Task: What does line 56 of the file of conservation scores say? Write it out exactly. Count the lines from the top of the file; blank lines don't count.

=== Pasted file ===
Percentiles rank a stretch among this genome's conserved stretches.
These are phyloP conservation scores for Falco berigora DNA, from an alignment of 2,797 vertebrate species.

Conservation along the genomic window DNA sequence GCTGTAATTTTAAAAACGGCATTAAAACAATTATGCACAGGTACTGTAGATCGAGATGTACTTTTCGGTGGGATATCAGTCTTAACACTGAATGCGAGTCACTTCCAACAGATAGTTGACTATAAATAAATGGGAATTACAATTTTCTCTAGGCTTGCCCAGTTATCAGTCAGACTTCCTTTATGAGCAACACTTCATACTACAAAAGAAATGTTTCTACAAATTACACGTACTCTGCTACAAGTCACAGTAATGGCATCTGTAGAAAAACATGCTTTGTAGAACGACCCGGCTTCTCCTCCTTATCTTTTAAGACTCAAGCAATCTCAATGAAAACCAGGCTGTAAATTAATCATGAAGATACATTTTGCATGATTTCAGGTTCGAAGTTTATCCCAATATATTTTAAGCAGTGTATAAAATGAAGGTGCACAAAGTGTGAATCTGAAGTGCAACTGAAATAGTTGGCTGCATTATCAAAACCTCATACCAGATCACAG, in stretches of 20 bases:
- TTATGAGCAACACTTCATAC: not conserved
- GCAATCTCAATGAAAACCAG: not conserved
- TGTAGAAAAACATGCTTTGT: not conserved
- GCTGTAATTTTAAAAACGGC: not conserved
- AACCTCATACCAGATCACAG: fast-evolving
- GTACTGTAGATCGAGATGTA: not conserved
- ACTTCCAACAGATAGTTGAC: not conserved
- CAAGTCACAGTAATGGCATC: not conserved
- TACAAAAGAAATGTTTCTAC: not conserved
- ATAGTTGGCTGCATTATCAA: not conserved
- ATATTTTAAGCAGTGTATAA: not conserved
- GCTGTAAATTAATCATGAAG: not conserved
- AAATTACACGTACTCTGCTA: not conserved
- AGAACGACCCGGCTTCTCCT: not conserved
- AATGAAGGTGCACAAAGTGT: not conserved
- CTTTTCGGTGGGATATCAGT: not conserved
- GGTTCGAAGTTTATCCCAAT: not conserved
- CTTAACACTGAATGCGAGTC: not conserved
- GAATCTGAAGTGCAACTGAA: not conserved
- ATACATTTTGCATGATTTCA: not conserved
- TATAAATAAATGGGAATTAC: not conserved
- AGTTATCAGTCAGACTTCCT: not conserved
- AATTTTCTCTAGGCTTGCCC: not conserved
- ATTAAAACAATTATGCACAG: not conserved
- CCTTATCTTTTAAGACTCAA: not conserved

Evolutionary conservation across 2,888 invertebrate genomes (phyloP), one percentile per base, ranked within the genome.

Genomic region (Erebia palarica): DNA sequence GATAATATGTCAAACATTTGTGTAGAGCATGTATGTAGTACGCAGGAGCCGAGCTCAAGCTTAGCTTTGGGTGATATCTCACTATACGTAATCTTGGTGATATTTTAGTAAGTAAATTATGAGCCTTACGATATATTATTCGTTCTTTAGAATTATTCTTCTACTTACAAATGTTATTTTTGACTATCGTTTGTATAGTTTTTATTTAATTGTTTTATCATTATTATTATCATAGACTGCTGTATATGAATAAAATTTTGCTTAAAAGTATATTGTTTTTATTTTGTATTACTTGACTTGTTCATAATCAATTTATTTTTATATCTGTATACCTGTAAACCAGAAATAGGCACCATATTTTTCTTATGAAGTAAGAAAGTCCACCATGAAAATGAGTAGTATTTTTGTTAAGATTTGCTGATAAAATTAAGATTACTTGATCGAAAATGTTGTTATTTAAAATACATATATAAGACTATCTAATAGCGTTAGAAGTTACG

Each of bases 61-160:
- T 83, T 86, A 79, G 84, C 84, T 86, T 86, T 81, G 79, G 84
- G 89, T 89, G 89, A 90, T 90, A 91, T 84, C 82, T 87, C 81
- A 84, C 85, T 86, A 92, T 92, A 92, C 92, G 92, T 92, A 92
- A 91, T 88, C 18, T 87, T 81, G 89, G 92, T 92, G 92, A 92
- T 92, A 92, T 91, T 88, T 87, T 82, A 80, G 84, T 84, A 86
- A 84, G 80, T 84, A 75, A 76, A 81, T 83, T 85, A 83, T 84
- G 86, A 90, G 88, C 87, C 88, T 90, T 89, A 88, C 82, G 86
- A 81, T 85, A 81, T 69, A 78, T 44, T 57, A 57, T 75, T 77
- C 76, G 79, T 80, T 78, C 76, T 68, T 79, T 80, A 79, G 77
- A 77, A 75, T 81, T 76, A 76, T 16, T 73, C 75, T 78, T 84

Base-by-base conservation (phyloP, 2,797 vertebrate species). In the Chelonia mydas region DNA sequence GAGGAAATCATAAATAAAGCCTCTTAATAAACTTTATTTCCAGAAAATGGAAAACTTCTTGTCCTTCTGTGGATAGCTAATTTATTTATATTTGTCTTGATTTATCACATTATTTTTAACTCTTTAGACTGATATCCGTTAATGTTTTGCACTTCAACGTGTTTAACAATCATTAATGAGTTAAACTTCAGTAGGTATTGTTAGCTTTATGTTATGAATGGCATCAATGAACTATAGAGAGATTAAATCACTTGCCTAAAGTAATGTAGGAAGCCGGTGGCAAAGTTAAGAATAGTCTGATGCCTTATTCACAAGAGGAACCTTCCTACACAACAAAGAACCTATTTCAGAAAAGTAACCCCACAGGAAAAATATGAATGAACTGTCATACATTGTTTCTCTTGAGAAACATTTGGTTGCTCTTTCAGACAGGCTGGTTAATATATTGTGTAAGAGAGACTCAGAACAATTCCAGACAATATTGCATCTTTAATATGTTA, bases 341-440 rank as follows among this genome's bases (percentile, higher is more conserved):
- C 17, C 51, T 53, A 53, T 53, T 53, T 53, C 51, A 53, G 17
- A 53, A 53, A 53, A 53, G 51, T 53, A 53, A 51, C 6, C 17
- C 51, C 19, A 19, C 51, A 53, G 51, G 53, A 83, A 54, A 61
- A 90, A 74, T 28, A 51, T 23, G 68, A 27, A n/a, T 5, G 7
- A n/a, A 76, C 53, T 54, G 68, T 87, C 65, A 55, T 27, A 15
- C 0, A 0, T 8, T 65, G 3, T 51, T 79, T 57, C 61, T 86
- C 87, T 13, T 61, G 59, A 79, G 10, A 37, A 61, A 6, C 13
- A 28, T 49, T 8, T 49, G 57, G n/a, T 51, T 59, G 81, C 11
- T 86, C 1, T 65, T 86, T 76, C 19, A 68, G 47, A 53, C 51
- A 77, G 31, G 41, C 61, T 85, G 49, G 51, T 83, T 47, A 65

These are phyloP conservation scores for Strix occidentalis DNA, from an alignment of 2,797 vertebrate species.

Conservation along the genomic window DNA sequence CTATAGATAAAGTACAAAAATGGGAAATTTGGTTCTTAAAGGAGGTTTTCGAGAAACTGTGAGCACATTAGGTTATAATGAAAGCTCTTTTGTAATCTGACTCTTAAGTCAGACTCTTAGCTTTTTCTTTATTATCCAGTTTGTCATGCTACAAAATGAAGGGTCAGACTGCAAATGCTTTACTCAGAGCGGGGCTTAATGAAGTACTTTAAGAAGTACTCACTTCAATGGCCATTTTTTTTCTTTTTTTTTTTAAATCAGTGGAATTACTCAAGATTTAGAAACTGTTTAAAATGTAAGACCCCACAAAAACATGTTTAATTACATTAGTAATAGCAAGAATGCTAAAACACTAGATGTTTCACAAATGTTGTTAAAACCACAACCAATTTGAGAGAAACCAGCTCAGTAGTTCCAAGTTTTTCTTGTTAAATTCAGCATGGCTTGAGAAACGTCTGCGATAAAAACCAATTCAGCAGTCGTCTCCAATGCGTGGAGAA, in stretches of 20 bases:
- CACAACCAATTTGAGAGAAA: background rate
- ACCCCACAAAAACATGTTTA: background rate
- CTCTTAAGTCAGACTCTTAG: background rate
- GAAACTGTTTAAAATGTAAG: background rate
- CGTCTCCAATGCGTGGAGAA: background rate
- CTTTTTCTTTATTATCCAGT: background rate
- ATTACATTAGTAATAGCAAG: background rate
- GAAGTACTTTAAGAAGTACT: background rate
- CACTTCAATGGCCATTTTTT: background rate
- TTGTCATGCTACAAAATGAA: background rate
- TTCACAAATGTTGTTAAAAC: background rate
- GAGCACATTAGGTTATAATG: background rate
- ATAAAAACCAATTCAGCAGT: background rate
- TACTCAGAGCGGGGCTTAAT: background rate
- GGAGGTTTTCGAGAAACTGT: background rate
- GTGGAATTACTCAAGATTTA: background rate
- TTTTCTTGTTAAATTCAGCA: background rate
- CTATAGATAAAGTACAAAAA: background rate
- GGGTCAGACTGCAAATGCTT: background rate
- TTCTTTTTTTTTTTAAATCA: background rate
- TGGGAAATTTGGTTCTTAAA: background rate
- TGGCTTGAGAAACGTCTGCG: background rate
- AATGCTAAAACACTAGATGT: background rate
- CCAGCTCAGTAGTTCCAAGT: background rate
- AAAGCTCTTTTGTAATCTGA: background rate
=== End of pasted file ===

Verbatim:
- ACCCCACAAAAACATGTTTA: background rate